Former International Boxing Association (AIBA) executive director William Louis-Marie has been appointed the new chief executive of the World Squash Federation (WSF).
The Frenchman takes over from Andrew Shelley, who stepped down in June after the sport again failed to gain Olympic inclusion at Paris 2024.
Louis-Marie was also communications director for the inaugural European Games in Baku in 2015 and will start work for the WSF on December 9.
He will be based at the governing body's headquarters in English town Hastings.
"I am absolutely thrilled to be joining the World Squash Federation as its CEO and to work closely with its Board members to contribute to the continuous development of squash," Louis-Marie said.
"The popularity of squash keeps growing as more and more people enjoy playing it on all continents.
"I'm extremely convinced squash can become one of the most entertaining racket sports in the world with the support of all our National Federations.
"I look forward to working with all squash stakeholders to expand the global reach of our sport and make WSF a leading organisation in the sporting world."
Louis-Marie also served as communications director at AIBA and worked at the organisation during a period of turmoil.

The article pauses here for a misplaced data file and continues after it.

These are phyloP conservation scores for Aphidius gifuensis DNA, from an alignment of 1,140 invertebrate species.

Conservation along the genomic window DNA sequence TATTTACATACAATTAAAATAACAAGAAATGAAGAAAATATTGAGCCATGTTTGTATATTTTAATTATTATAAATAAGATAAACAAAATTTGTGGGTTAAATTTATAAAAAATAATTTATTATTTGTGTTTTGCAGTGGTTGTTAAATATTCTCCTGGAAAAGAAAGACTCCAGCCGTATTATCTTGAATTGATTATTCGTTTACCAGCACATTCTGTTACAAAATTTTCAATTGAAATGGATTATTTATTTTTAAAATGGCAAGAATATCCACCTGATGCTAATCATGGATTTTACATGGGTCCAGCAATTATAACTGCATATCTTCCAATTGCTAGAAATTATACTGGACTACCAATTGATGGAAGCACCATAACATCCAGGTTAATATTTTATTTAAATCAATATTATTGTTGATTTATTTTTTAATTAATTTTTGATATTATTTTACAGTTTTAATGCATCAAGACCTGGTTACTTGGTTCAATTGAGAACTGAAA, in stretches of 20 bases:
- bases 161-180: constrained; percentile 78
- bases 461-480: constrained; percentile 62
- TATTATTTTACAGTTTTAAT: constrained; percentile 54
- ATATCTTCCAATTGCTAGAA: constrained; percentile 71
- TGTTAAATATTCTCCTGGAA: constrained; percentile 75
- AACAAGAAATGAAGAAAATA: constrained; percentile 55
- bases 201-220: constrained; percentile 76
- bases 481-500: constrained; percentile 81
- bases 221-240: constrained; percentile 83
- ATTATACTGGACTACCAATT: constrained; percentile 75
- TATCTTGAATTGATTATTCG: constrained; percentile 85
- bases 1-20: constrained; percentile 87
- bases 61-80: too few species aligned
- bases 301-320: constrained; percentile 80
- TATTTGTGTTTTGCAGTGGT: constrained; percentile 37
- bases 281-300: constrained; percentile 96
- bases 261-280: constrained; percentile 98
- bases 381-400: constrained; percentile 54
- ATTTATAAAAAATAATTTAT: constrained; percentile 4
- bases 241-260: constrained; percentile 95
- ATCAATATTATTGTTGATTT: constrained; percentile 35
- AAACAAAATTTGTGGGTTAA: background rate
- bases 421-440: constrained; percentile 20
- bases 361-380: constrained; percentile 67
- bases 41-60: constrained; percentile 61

He resigned as executive director in October 2017 after Franco Falcinelli, then the Acting Interim President, sacked the organisation's counsel and lawyers after they said a decision to suspend C K Wu as head of the world governing body was illegal.
The Frenchman said this move meant he could not do his job properly.
In August 2017, a rival group formed after a vote of no-confidence in Wu attempted to suspend Louis-Marie from his position.
One of his first squash duties will be to attend the Men's World Team Championship from December 15 to 21 in Washington D.C.
"It has taken us longer than we hoped to fill this important post, but we are delighted that we have found William Louis-Marie, and that he has agreed to take up the challenge," said WSF President Jacques Fontaine, another Frenchman.
"He comes to us with a respected pedigree in world sport and will undoubtedly bring a fresh new vision to our Federation and our global game."
Shelley was appointed in 2010, but said a fresh start was needed after squash missed out on the Paris 2024 programme.
He was also in the role during the unsuccessful attempt for Tokyo 2020 inclusion, while the WSF had previously failed with bids for both London 2012 and Rio 2016.